Record heat, lightning, fires, intense rain: California's extreme weather gets wilder
The heat wave that has gripped California for a week took a dramatic turn Thursday as lightning storms sparked brush fires, knocked out power to thousands and caused downpours across the region.
Lightning strikes were reported in many areas Thursday, with some sparking a series of brush fires near the 5 Freeway in the Santa Clarita Valley.
Meanwhile, the record heat continued to tax the power grid.
Los Angeles Department of Water and Power customers used more electricity on Thursday battling the heat wave than has ever been used in the agency’s history, DWP officials announced. Customers hit a peak demand of 6,502 megawatts at 4:15 p.m., shattering the previous record of 6,396 megawatts on Sept. 16, 2014. The agency expects a new record to be set Friday as the heat wave continues.
The California Independent System Operator called for voluntary electricity conservation on Friday.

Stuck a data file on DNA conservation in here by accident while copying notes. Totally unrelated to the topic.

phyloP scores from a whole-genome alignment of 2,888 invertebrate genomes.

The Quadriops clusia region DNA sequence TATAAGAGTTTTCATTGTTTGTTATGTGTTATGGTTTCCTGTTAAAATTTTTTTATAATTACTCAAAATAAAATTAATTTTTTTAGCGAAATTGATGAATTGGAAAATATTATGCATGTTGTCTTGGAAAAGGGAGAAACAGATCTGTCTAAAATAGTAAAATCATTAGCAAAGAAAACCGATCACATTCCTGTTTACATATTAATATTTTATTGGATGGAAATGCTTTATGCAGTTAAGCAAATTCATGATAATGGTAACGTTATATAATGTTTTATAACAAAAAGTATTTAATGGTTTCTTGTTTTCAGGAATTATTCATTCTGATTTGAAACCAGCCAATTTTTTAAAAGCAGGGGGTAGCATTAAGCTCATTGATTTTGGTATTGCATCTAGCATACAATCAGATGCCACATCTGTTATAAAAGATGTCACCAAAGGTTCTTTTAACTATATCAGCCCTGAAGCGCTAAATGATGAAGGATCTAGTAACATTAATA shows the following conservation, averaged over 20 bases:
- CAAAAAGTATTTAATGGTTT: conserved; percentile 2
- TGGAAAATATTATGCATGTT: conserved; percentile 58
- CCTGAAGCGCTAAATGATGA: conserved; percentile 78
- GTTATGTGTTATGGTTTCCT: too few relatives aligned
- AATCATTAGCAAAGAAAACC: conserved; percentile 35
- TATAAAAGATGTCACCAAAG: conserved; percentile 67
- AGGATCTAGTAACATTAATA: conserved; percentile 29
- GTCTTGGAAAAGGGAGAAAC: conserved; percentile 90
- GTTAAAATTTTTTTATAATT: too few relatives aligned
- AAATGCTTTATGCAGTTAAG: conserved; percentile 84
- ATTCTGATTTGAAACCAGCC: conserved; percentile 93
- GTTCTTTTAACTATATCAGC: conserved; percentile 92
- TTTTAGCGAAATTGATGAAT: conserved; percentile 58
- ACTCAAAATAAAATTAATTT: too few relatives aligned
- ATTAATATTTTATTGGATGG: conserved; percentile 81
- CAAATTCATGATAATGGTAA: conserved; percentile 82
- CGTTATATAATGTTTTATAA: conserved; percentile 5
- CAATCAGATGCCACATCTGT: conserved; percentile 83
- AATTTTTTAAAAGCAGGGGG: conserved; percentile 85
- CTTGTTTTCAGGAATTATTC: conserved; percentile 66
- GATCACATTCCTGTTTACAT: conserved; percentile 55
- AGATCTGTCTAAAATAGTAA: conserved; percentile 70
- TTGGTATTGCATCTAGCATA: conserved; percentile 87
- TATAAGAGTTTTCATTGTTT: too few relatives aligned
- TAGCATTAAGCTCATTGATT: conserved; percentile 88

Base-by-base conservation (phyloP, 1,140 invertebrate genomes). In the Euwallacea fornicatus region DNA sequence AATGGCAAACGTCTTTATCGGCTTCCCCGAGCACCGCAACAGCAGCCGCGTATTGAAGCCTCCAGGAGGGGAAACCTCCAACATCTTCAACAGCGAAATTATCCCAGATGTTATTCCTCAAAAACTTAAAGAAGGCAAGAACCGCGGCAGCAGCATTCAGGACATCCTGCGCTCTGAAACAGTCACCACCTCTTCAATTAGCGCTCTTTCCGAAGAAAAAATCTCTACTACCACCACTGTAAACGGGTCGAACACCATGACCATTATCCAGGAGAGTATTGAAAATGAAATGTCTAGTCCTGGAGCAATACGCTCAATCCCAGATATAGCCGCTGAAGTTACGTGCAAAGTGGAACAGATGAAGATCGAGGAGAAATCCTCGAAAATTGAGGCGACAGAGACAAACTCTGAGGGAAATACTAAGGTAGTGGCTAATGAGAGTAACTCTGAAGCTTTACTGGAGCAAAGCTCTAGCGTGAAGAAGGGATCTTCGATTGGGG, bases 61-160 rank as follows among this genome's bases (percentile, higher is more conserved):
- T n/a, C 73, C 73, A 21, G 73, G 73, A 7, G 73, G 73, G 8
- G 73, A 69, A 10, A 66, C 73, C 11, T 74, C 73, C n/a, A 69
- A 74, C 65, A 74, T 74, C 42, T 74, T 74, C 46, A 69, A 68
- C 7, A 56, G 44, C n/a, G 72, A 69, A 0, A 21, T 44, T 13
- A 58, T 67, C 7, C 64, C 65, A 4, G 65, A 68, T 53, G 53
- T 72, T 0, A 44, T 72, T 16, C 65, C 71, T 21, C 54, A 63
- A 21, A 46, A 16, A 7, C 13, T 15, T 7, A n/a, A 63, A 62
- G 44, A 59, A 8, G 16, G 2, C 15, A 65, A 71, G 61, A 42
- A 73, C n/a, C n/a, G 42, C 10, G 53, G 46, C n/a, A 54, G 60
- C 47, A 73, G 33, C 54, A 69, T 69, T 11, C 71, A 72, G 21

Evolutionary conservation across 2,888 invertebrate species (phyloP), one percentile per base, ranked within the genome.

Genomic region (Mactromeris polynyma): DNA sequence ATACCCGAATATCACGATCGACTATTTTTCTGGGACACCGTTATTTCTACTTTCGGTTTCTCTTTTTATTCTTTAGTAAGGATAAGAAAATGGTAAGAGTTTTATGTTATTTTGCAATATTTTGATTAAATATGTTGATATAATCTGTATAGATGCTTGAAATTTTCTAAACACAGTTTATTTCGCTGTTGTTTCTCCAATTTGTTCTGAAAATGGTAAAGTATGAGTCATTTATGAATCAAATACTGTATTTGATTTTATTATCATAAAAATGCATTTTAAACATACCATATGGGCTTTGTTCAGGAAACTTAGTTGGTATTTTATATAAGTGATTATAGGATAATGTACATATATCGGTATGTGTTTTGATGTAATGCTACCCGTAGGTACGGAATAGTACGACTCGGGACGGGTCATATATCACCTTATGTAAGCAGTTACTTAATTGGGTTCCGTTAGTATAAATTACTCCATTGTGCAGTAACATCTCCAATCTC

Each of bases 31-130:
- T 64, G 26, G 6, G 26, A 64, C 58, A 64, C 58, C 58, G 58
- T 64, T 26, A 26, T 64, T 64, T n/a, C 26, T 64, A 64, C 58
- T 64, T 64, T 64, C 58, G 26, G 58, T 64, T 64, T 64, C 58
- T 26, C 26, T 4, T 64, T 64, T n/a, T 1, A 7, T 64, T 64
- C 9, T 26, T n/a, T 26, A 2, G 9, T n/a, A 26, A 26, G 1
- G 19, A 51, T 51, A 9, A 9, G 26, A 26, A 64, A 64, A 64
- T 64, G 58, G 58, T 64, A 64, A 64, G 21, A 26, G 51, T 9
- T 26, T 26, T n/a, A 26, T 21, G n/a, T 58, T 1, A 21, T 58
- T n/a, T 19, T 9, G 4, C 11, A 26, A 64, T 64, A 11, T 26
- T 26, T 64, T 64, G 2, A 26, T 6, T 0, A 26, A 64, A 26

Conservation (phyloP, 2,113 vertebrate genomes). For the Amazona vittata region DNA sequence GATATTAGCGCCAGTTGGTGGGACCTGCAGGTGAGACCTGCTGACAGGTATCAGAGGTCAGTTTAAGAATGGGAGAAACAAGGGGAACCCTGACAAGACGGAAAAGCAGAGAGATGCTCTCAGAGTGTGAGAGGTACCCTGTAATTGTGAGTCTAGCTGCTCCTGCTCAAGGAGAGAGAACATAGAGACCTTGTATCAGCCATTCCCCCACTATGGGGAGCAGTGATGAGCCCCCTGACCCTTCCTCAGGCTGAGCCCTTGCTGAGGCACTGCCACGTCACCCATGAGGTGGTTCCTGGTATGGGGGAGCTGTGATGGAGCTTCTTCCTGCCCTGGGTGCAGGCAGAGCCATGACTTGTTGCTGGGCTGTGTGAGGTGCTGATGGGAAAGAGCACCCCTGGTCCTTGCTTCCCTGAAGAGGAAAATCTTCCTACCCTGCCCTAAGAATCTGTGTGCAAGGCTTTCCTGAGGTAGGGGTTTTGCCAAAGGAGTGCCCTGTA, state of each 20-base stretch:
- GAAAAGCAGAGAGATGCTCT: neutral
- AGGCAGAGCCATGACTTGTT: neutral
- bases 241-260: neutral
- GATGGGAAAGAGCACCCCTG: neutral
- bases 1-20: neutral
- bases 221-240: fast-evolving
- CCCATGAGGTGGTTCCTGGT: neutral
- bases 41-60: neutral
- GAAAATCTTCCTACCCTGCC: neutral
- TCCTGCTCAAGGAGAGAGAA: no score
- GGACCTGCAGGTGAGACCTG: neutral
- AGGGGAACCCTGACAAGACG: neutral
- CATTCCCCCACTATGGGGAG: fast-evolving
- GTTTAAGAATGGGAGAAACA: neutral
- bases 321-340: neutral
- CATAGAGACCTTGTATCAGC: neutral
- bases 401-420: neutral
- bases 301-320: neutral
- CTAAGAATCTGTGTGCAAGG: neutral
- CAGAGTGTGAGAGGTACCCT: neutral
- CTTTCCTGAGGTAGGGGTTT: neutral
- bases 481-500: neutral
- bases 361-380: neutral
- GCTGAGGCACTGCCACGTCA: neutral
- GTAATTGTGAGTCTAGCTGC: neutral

In Boyle Heights, an estimated 11,000 residents were without power overnight Wednesday as high demand overloaded equipment to the point of failure. Power was restored by 6 a.m. Thursday, officials said.
The heat wave is part of a larger high-pressure system that has settled over the Great Basin and has been broiling states from California to Utah and Arizona to New Mexico.
The weather pattern is also at least partially responsible for the behavior of Hurricane Harvey in Texas, said Bill Patzert, a climatologist with NASA’s Jet Propulsion Laboratory. The system acted as a barrier that blocked Harvey’s path inland. The storm was stopped in its tracks right over Houston, where it continued sucking up moisture from the Gulf of Mexico and raining it down on the flooded landscape below.